NEW ORLEANS — When Ray Nagin was elected mayor in 2002, there was real hope that he was a break from the city’s sleazy past.
Three years later, his city awash in foul water and rotting corpses after Hurricane Katrina, he became something of a national cult hero, raging against the slow, incompetent federal response.
‘‘Excuse my French — everybody in America — but I am pissed,’’ he shouted during a radio appearance three days after the storm.
In the end, though, Nagin turned out to be a feckless mayor and, as a federal judge saw it, a lightweight criminal.
‘‘He started out as a rock star and he ended up as just another crass, corrupt politician,’’ said Ed Chervenak, a University of New Orleans political science professor.
Nagin, 58, a former cable TV manager, was sentenced to 10 years in prison Wednesday for bribery, money laundering, fraud, and tax violations stemming from two terms as mayor from 2002 to 2010.
Prosecutors had pushed for a sentence of about 20 years for Nagin, convicted in February on 20 counts. The crimes, his repeated lies about them, the damage heaped on a city reeling from Katrina, and a reputation for corruption — all merited more prison time, prosecutors said.
US District Judge Helen Berrigan acknowledged the seriousness, including the betrayal of a city when it most needed a strong and honest leader. But she also cast Nagin as something less than a kingpin. She noted some businessmen involved in bribing him won millions of dollars in city business. Nagin is believed to have cleared about a half million — in money, free trips, granite for a foundering family business — over his eight years.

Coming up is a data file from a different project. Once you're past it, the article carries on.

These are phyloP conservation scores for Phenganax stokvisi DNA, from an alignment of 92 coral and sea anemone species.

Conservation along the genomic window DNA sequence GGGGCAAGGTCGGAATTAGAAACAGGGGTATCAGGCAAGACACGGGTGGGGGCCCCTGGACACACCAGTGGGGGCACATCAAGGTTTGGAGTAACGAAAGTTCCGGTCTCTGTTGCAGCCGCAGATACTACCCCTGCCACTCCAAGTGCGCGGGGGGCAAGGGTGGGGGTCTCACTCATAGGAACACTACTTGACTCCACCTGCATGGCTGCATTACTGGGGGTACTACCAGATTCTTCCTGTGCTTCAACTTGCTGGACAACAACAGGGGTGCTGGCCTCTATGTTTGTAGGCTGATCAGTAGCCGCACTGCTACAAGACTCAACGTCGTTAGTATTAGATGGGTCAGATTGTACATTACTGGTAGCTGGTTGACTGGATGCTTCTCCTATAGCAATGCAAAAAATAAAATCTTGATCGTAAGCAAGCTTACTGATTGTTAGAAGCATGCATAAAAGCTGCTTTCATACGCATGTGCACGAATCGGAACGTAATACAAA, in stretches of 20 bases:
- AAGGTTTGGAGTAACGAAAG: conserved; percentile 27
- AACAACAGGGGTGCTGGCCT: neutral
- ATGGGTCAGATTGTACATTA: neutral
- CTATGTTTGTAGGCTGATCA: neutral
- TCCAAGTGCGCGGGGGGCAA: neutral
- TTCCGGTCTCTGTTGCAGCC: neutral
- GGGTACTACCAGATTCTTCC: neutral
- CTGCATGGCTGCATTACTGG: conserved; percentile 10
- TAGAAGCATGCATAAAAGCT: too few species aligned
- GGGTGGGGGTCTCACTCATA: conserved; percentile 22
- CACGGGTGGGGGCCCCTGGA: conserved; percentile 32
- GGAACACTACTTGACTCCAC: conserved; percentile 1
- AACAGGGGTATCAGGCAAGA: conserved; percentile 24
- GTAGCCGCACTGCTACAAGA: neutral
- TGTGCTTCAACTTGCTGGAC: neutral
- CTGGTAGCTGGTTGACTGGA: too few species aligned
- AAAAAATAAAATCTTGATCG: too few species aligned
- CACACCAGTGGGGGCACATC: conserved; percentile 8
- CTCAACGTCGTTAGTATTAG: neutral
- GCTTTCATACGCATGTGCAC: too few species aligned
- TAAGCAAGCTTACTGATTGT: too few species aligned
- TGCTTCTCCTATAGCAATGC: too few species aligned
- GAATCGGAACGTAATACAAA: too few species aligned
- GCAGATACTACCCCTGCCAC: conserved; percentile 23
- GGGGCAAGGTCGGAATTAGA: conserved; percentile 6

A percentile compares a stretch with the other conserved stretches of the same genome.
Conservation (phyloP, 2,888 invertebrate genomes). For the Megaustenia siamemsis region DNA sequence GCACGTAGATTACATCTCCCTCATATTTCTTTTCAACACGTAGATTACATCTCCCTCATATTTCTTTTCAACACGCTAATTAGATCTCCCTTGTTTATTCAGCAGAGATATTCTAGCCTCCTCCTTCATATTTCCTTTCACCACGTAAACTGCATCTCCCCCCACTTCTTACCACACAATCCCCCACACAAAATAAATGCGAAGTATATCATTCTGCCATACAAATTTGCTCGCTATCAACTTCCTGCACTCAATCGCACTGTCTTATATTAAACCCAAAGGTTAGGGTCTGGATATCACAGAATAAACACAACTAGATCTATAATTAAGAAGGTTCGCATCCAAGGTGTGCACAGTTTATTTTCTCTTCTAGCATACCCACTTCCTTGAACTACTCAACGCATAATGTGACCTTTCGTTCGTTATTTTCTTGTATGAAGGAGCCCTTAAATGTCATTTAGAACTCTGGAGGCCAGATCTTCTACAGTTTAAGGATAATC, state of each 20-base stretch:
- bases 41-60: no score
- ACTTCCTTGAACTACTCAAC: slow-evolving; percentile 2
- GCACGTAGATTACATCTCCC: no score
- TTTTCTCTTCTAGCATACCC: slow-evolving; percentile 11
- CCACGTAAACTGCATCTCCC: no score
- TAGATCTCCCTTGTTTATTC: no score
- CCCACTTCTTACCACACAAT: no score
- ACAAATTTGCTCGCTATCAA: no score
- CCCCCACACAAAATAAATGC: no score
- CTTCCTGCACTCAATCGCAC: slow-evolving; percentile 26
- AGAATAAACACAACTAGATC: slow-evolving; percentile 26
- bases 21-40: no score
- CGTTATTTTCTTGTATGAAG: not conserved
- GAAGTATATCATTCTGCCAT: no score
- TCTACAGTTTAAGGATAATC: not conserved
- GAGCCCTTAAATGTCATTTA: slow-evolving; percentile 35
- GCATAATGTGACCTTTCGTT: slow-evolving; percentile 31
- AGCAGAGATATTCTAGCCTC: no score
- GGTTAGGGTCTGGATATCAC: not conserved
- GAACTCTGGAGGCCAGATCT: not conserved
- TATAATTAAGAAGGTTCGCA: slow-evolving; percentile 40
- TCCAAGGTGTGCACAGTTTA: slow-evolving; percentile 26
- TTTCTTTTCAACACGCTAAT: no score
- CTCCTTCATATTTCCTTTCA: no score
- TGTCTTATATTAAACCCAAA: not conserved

‘‘Mr. Nagin was not the organizer or leader of the group,’’ Berrigan said. At times, she said, the crimes appeared to be motivated by a desire to impress and provide for his loved ones, something ‘‘less than ordinary greed.’’
Soon after he took office, Nagin announced a crackdown on corruption in the auto inspection and taxi agencies. But there was little to distinguish his first term until Katrina hit. He won reelection months after the storm, on the strength of his appeal to black voters fearful of being muscled out of the recovery. But his decline had begun.
‘‘He would make announcements about some project, but never really follow through,’’ Chervenak said.
Prosecutors say he took his first bribe before Katrina and the pace picked up when millions in city-controlled storm recovery work was available.